“Raksha Bandhan” Film Review:- Akshay Kumar Loud Film Tries Hard To Be A Social Drama
Akshay Kumar is back with another social drama-meets-comedy-meets-just about everything else. Raksha Bandhan is slated for a theatrical release on August 11th, just in time for, you guessed it, the festival itself.
Akshay Kumar is accompanied by Bhumi Pednekar and a slew of other actors in this Anand L. Rai directorial but, the question is, does it work? Just ahead of its release, here’s an honest film review of Raksha Bandhan and whether it ought to be part of your weekend plans. Spoilers ahead.
Review of “Raksha Bandhan” starring Akshay Kumar & Bhumi Pednekar:-
The premise of the film is centered around dowry and a loud, hyper Kedarnath (Akshay Kumar), brother to four young sisters, who is trying his best to marry them off. That all of them are not yet of eligible age is not something viewers are supposed to seek answers to, I suppose.
A resident of Chandni Chowk, Kedarnath runs a chat shop and has loyal customers in pregnant women wishing for sons. Yes, in 2022, and yes, with due encouragement from the shop’s owner.
That cringe detail aside, our male protagonist has several problems of his own. One: His sisters, all except one, are unruly and he feels marrying them off—the zenith of a girl’s existence—will be tough. Two: His longtime love, Sapna (Bhumi Pednekar) is pretty much dying to marry him but they can’t since he promised his dying mother that he would let his sisters “settle down” first.
A loud first half, an unbearable second act:-
Now, here’s where logic would ideally kick in. Okay, he did promise his mother but does he ever stop and question the dated ideology, and focus on their education, their careers, and their actual desires for marriage.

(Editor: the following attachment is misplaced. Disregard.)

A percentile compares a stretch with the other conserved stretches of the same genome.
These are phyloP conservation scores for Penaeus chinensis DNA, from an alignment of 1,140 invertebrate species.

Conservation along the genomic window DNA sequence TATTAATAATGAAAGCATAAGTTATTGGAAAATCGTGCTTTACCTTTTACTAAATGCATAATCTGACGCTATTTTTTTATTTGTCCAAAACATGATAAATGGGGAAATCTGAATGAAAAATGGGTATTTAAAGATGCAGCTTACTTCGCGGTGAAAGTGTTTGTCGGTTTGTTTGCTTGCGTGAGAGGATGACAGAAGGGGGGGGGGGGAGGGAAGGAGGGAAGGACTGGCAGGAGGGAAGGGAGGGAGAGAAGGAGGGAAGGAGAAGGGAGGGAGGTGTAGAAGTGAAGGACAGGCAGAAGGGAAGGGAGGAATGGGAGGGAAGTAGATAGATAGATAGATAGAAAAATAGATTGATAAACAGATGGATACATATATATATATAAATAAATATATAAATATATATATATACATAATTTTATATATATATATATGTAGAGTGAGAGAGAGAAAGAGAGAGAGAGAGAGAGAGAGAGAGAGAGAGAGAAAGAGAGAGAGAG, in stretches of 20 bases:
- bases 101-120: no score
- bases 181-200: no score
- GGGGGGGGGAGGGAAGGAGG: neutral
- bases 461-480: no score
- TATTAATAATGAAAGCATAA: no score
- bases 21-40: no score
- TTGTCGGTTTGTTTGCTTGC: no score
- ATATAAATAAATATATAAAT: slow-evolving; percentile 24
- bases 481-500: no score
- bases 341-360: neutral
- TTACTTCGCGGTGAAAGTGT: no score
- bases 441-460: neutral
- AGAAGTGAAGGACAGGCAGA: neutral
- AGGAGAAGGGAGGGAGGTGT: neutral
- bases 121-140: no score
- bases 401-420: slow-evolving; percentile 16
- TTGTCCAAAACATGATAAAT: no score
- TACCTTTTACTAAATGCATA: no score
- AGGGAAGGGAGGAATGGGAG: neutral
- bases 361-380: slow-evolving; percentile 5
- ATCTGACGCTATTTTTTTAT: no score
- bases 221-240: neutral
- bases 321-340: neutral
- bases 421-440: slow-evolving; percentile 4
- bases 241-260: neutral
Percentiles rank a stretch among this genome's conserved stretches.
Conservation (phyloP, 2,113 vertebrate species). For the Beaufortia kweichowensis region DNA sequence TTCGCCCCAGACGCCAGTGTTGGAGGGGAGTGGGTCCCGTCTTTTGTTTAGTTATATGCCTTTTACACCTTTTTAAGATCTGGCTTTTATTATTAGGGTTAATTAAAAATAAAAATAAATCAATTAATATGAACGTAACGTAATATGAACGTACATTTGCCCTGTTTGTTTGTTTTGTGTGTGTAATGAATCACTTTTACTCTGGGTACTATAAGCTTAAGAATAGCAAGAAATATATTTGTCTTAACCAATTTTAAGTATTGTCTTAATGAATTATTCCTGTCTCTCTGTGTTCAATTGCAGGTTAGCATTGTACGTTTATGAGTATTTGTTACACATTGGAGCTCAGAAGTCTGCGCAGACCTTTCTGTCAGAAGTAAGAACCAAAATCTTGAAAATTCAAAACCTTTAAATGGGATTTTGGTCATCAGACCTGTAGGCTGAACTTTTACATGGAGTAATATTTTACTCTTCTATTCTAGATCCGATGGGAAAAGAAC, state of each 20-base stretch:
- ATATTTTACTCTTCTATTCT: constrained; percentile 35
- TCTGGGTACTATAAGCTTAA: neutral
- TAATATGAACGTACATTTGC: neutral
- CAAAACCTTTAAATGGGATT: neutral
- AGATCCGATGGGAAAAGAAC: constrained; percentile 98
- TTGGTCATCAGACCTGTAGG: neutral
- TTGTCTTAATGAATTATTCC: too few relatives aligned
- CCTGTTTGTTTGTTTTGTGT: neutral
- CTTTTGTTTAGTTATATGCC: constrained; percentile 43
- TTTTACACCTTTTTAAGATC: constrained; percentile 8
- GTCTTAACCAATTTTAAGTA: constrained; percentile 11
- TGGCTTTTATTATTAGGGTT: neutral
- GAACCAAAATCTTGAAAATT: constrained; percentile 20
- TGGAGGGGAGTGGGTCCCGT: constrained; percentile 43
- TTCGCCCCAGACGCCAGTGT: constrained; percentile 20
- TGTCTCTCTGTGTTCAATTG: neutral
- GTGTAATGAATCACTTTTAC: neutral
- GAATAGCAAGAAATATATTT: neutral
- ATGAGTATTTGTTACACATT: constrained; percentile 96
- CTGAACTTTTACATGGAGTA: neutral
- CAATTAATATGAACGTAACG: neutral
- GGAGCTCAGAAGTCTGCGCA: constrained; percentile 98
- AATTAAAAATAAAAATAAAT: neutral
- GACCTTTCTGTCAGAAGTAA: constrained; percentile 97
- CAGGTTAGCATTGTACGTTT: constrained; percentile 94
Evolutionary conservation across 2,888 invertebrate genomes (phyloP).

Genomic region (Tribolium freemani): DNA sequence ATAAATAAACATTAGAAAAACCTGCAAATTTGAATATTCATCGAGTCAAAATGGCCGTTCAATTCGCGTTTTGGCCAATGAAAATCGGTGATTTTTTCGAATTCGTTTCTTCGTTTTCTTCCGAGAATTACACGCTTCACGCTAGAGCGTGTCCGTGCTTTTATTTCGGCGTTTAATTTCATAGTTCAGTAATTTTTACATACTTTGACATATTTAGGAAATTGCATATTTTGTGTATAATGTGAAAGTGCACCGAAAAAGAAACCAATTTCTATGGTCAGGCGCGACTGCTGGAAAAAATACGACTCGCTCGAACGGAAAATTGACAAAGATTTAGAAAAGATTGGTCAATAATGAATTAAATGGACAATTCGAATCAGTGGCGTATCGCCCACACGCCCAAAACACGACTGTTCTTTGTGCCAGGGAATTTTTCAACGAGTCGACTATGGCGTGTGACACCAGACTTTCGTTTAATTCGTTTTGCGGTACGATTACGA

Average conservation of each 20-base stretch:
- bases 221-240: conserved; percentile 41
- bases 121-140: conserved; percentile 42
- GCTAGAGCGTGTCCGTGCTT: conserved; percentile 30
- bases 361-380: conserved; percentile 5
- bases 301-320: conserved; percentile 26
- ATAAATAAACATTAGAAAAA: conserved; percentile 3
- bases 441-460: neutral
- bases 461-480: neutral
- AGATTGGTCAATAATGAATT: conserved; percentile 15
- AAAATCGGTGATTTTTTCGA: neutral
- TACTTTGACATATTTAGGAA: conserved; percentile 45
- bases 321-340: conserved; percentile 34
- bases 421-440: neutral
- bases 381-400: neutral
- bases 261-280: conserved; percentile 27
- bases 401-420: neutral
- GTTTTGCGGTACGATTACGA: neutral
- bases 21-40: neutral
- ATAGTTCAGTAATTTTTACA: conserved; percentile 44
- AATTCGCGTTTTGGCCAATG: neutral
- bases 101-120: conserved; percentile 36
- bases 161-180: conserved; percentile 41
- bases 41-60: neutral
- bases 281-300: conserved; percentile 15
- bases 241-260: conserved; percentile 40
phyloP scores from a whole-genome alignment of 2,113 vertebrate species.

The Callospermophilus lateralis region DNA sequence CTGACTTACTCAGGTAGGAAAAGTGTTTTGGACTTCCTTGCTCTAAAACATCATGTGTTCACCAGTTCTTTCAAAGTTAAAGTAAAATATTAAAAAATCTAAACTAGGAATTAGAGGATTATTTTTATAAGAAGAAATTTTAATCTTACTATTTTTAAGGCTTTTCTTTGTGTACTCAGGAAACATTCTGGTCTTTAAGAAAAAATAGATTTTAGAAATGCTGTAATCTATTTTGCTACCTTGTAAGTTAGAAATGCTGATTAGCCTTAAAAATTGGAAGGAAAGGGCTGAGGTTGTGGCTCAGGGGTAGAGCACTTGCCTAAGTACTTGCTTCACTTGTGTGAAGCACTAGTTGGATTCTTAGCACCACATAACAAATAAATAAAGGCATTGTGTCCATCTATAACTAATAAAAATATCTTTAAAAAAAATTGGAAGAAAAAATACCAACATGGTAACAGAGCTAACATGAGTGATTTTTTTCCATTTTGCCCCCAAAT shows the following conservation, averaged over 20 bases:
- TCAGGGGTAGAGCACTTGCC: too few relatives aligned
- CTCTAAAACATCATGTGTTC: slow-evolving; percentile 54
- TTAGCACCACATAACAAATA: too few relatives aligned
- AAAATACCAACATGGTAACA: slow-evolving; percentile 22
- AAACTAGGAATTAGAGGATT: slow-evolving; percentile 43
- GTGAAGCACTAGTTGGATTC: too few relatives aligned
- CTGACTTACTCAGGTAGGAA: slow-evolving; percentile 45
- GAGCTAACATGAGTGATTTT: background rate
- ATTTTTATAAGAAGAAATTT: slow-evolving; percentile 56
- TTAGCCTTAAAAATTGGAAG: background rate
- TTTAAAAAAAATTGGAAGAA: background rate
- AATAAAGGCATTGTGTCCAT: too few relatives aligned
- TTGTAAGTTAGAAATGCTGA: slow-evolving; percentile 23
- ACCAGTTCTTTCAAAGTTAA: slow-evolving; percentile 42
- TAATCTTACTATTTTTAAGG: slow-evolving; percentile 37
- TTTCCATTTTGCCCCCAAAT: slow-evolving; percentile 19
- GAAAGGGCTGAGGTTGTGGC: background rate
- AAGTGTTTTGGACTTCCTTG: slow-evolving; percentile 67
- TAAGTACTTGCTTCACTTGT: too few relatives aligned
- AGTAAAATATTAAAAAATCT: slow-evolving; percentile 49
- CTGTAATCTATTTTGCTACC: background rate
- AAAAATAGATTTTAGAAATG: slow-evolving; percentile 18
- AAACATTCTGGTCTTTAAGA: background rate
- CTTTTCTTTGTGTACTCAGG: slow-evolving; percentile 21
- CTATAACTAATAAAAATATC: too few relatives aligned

Akshay Kumar’s loud protagonist—one you can pick from just about any ‘comedy’ film of his and place in this one—looks only in one direction, often irritably and with arms flailing. Bhumi Pednekar is reduced to a romantic interest pining to get married to the supposed love of her life. There is absolutely no depth to her character other than this.
If the first half is a shoddy attempt at comedy—hello fat shaming, colorism and all hail dowry because he wants his sisters to be happy—the second is a dramedy stretched beyond bearable limits, one where he resorts to selling a kidney to gather money for his sisters’ marriages, a plot point rarely mentioned again or resolved.
‘Raksha Bandhan’ tries too hard, but loses the plot:-
Stuck by an unforeseen tragedy, our protagonist finally realizes the social evil that is dowry, and how he should instead be educating his sisters so that they make a name for themselves. The journey from point A to B is sudden, without nuance, and catering to a trope so old, you’d be surprised you are not in a 90s Bollywood film.
There’s no denying the fact that dowry continues to be practiced in several places in India, many a times under the garb of ‘gifts’. The problem with Raksha Bandhan is that in order to educate the masses about the evil that is dowry, the film first glorifies it to a great extent. So much so that justifying the trajectory of it from ‘good’ to ‘bad’ in about two hours becomes impossible.
Too much of everything adds up to a forgettable drama:-
There is also a preachy speech denouncing the dowry system at the end as a broken Kedarnath tries to gather the pieces of his life but, by then, the plot is all over the place and the gaps too many for anyone to relate to.
In the end, you are left wondering what would have happened if Akshay Kumar’s Kedarnath did find the courage to shun the practice a bit earlier. But he didn’t and, so, here we are with the chaos that is Raksha Bandhan.